Imagination in the Rime of the Ancient Mariner versus Kubla Khan

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To the Romantics, the imagination was important. It was the core and foundation of everything they thought about, believed in, and even they way they perceived God itself. The leaders of the Romantic Movement were undoubtedly Samuel Taylor Coleridge and his close friend, William Wordsworth. Both were poets, and both wrote about the imagination. Wordsworth usually wrote about those close to nature, and therefore, in the minds of the Romantics, deeper into the imagination than the ordinary man. Coleridge, however, was to write about the supernatural, how nature extended past the depth of the rational mind.

In two works by Coleridge, The Rime of the Ancient Mariner and Kubla Khan, both works regard the imagination as vitally important. In
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If one being kills merely for the sake of killing, they have just taken another being out of the frame of the imagination. The imagination replies in an abrupt manner – it simply expels said being from the web of the imagination. Without the imagination, there becomes no religion, no friendship, no communication, and since the imagination is synonymous with life, without the imagination, the being ceases to exist, not die, just stop living: “And I blessed them unaware. The selfsame moment I could pray, And from my neck so free the Albatross fell off, and sank like lead into the sea… each turned his face with a ghastly pang, and cursed me with his eye… all dumb we stood… I pass, like night, from land to land”.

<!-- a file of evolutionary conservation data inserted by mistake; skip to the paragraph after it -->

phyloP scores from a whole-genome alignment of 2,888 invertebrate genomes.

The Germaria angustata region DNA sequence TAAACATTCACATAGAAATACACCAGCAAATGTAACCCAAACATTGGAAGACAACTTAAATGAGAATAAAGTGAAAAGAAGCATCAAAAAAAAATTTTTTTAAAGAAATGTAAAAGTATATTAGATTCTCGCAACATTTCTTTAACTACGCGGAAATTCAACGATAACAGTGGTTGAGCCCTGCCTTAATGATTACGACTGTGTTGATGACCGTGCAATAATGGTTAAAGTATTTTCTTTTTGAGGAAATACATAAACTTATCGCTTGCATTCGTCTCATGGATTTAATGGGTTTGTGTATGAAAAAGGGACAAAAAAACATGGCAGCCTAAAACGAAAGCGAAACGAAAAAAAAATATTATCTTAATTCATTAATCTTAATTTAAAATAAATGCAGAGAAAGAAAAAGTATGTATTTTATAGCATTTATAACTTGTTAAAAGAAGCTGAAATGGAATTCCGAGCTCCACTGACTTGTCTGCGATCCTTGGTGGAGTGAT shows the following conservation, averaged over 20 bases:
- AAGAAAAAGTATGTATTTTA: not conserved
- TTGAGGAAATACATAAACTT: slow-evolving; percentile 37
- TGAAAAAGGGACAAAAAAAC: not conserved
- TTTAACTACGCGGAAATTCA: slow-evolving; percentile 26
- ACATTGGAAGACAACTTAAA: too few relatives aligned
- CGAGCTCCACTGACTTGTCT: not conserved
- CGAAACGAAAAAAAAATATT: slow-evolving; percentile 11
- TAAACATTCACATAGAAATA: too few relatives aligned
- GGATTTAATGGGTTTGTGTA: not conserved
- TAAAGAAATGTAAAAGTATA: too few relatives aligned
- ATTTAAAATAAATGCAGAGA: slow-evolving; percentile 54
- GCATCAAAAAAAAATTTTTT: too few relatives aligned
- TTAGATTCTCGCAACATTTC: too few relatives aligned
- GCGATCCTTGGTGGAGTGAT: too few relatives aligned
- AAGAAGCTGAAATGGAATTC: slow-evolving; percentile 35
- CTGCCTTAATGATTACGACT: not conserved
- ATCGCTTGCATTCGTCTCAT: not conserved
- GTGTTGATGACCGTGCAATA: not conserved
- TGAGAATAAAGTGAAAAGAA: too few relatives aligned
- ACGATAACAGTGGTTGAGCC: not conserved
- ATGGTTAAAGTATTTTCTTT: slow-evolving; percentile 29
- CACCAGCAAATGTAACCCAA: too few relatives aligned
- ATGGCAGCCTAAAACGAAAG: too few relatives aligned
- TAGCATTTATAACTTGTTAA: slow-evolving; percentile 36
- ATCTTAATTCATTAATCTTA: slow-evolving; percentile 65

There are key differences in the function and style of Kubla Khan to the workings of the imagination in the Rime of the Ancient Mariner. Instead of being a force that causes sterility, suffering, and loneliness, in Kubla Khan the imagination becomes a creative, imaginative, fecundative force. It has the power to create not just emotions and feelings, but with the right tools, can create tangible works of immense power that cannot be rivaled: “The shadow of the dome of pleasure floated midway on the waves, where was heard the mingled measure from the fountain and the caves. It was a miracle of rare device: a sunny pleasure-dome with caves of ice”. “As if this earth in fast thick pants